16. The variable valve system for the internal combustion engine as claimed in claim 1, further comprising a third variable gear for varying a phase of the valve lift characteristic of each of the plurality of the valves.
17. The variable valve system for the internal combustion engine as claimed in claim 1, in which the lift of the valve lift characteristic of each of the first variable gear and the second variable gear is a lift amount.
18. An internal combustion engine comprising:
a cylinder; and
a variable valve system comprising:
a plurality of valves provided for the cylinder which is one in number, the plurality of the valves being disposed on one of an intake side and an exhaust side of the one cylinder, the plurality of the valves comprising:
a first valve, and
a second valve;
a first variable gear for variably controlling at least a lift of a valve lift characteristic of the first valve; and
a second variable gear for variably controlling at least a lift of a valve lift characteristic of the second valve, in such a manner that the first variable gear and the second variable gear operate independently of each other.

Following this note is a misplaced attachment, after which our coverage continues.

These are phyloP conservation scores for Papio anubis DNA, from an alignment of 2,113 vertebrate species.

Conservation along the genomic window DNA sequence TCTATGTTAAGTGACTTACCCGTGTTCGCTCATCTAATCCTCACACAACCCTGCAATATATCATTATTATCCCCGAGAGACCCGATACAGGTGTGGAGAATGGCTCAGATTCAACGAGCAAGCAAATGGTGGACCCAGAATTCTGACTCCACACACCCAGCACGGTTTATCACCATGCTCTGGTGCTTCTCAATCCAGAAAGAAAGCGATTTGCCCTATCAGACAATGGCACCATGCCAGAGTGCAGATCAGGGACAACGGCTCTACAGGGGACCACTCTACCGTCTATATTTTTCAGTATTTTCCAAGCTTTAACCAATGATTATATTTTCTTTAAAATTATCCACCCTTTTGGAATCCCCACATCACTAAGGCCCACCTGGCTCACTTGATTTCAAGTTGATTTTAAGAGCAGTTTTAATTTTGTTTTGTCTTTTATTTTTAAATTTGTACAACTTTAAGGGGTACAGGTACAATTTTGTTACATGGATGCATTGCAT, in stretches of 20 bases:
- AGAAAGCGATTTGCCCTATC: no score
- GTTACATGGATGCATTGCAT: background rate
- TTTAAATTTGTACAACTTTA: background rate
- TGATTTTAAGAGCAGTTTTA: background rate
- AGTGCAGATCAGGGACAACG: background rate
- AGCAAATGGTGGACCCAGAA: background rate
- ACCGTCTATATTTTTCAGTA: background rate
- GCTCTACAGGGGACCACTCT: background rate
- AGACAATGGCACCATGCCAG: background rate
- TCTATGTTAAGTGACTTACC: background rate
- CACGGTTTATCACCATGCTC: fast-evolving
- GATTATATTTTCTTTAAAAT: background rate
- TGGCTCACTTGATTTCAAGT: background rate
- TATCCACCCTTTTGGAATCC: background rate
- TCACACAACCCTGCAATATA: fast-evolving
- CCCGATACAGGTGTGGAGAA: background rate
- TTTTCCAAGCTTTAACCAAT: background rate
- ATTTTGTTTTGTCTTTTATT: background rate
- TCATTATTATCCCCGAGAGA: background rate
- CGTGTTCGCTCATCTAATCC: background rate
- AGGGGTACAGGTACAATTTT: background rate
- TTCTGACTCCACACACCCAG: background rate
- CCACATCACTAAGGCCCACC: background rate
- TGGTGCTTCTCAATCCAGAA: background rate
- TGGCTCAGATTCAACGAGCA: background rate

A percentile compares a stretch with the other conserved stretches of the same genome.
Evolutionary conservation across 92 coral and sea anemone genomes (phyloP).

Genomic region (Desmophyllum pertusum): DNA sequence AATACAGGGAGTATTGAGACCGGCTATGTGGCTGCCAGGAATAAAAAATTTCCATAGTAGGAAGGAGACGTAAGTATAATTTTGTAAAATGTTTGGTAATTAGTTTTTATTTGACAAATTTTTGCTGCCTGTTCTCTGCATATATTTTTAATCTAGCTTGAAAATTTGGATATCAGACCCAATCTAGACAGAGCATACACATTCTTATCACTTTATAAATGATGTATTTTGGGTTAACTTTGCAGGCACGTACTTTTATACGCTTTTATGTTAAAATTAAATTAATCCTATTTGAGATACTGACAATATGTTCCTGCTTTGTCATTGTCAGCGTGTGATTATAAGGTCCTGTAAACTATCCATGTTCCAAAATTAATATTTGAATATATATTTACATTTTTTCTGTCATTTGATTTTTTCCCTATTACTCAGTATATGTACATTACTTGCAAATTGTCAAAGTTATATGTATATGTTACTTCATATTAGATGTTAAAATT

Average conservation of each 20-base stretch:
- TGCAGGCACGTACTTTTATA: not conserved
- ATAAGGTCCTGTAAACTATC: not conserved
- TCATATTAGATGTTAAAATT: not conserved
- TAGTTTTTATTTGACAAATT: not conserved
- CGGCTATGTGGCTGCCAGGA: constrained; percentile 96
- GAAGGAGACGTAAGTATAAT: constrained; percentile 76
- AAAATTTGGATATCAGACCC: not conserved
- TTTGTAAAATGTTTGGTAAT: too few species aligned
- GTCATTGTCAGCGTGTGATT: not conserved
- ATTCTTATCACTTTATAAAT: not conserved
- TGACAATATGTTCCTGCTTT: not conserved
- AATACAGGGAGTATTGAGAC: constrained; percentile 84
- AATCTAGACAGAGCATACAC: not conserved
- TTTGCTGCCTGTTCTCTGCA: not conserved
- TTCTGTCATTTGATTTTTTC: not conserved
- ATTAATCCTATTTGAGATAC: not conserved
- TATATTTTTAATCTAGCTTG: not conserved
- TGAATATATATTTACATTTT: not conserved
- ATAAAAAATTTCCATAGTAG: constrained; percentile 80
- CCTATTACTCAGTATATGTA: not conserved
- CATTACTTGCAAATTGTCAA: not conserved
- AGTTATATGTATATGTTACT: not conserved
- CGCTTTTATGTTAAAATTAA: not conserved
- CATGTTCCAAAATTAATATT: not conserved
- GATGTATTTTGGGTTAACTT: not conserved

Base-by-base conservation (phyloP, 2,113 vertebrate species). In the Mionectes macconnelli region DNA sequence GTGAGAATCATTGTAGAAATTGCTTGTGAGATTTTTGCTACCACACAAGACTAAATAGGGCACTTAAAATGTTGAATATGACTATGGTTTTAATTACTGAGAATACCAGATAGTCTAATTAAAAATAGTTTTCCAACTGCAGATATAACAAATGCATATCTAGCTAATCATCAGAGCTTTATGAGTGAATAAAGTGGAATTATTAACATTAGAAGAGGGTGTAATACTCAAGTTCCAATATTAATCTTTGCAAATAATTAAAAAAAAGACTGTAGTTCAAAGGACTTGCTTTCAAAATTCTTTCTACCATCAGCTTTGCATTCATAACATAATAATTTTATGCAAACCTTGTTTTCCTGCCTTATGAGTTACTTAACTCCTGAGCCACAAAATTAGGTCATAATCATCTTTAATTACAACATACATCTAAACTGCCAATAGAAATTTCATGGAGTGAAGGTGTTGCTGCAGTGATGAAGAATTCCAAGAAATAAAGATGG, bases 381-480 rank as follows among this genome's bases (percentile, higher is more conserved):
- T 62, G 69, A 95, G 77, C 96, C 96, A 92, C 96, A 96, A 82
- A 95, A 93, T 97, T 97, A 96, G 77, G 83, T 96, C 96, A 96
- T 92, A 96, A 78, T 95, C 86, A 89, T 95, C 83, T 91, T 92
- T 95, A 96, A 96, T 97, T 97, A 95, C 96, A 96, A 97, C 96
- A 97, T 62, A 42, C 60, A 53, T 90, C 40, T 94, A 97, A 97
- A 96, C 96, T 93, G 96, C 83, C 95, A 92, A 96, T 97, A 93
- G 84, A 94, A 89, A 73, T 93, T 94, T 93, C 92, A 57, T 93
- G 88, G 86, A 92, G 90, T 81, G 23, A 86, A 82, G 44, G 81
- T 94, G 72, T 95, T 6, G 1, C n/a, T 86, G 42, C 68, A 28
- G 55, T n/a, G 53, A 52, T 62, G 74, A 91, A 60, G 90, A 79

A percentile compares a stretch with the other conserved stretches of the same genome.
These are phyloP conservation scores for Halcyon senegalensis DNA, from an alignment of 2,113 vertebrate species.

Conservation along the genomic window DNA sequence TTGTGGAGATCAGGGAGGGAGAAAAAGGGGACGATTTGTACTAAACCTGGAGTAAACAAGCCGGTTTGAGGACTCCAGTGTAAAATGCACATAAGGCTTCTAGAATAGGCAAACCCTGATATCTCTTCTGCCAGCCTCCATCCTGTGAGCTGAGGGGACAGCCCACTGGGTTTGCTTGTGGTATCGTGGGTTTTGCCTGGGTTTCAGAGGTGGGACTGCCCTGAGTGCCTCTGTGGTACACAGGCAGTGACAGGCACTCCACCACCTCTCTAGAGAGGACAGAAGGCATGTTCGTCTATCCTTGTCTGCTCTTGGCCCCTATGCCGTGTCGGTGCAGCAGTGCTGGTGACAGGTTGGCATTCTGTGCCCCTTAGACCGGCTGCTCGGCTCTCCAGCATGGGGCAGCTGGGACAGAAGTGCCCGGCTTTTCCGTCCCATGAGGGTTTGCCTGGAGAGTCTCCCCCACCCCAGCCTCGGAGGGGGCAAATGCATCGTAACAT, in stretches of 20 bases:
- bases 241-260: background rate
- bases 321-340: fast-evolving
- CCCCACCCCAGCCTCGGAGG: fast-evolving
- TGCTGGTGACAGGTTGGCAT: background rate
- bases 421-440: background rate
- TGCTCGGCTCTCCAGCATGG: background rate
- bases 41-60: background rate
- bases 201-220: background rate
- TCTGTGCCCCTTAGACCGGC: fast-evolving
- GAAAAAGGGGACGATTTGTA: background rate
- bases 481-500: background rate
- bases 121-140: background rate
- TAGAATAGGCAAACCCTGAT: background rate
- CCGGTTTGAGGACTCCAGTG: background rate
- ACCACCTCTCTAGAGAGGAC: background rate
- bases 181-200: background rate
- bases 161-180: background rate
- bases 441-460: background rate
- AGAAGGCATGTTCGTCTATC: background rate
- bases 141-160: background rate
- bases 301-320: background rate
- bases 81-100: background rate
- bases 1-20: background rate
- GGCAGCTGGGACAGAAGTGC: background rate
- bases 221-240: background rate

19. The internal combustion engine as claimed in claim 18; in which,
the first variable gear variably controls the lift of the first valve continuously in accordance with an engine operating condition;
the second variable gear variably controls the lift of the second valve stepwise in accordance with the engine operating condition; and
the lift of the valve lift characteristic of each of the first variable gear and the second variable gear is a lift amount.
20. The internal combustion engine as claimed in claim 18; in which,